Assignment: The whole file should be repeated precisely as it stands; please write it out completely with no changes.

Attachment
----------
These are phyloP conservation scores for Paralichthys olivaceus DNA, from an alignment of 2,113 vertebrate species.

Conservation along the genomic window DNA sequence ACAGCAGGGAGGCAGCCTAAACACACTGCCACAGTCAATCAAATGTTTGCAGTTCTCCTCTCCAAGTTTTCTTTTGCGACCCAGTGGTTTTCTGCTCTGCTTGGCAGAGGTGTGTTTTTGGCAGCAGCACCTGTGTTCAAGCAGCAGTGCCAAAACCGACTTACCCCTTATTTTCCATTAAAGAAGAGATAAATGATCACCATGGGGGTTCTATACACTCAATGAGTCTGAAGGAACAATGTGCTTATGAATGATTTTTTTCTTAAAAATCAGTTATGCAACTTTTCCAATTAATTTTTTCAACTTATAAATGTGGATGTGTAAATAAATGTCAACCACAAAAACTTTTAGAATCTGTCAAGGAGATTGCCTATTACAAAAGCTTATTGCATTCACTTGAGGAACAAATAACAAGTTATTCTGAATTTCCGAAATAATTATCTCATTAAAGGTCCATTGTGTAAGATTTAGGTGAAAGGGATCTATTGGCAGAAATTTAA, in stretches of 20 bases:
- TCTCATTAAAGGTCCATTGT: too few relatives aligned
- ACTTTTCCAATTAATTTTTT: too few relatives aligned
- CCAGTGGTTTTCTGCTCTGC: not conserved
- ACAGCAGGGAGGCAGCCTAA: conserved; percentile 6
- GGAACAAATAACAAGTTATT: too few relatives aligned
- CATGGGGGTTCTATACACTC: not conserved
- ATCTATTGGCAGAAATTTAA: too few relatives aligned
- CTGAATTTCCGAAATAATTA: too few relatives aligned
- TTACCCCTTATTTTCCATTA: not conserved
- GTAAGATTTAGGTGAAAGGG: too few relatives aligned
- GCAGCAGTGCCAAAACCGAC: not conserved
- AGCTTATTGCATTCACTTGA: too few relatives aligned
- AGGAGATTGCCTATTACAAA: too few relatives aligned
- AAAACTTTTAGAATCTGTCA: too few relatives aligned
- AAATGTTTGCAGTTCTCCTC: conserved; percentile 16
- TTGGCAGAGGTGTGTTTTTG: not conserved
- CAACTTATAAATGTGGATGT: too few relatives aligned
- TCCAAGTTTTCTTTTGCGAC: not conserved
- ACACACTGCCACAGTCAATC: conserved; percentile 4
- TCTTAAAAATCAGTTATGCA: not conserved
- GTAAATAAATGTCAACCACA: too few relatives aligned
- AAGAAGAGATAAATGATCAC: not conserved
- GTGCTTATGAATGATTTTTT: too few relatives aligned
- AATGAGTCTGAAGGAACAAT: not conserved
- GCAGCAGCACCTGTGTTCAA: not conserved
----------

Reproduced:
These are phyloP conservation scores for Paralichthys olivaceus DNA, from an alignment of 2,113 vertebrate species.

Conservation along the genomic window DNA sequence ACAGCAGGGAGGCAGCCTAAACACACTGCCACAGTCAATCAAATGTTTGCAGTTCTCCTCTCCAAGTTTTCTTTTGCGACCCAGTGGTTTTCTGCTCTGCTTGGCAGAGGTGTGTTTTTGGCAGCAGCACCTGTGTTCAAGCAGCAGTGCCAAAACCGACTTACCCCTTATTTTCCATTAAAGAAGAGATAAATGATCACCATGGGGGTTCTATACACTCAATGAGTCTGAAGGAACAATGTGCTTATGAATGATTTTTTTCTTAAAAATCAGTTATGCAACTTTTCCAATTAATTTTTTCAACTTATAAATGTGGATGTGTAAATAAATGTCAACCACAAAAACTTTTAGAATCTGTCAAGGAGATTGCCTATTACAAAAGCTTATTGCATTCACTTGAGGAACAAATAACAAGTTATTCTGAATTTCCGAAATAATTATCTCATTAAAGGTCCATTGTGTAAGATTTAGGTGAAAGGGATCTATTGGCAGAAATTTAA, in stretches of 20 bases:
- TCTCATTAAAGGTCCATTGT: too few relatives aligned
- ACTTTTCCAATTAATTTTTT: too few relatives aligned
- CCAGTGGTTTTCTGCTCTGC: not conserved
- ACAGCAGGGAGGCAGCCTAA: conserved; percentile 6
- GGAACAAATAACAAGTTATT: too few relatives aligned
- CATGGGGGTTCTATACACTC: not conserved
- ATCTATTGGCAGAAATTTAA: too few relatives aligned
- CTGAATTTCCGAAATAATTA: too few relatives aligned
- TTACCCCTTATTTTCCATTA: not conserved
- GTAAGATTTAGGTGAAAGGG: too few relatives aligned
- GCAGCAGTGCCAAAACCGAC: not conserved
- AGCTTATTGCATTCACTTGA: too few relatives aligned
- AGGAGATTGCCTATTACAAA: too few relatives aligned
- AAAACTTTTAGAATCTGTCA: too few relatives aligned
- AAATGTTTGCAGTTCTCCTC: conserved; percentile 16
- TTGGCAGAGGTGTGTTTTTG: not conserved
- CAACTTATAAATGTGGATGT: too few relatives aligned
- TCCAAGTTTTCTTTTGCGAC: not conserved
- ACACACTGCCACAGTCAATC: conserved; percentile 4
- TCTTAAAAATCAGTTATGCA: not conserved
- GTAAATAAATGTCAACCACA: too few relatives aligned
- AAGAAGAGATAAATGATCAC: not conserved
- GTGCTTATGAATGATTTTTT: too few relatives aligned
- AATGAGTCTGAAGGAACAAT: not conserved
- GCAGCAGCACCTGTGTTCAA: not conserved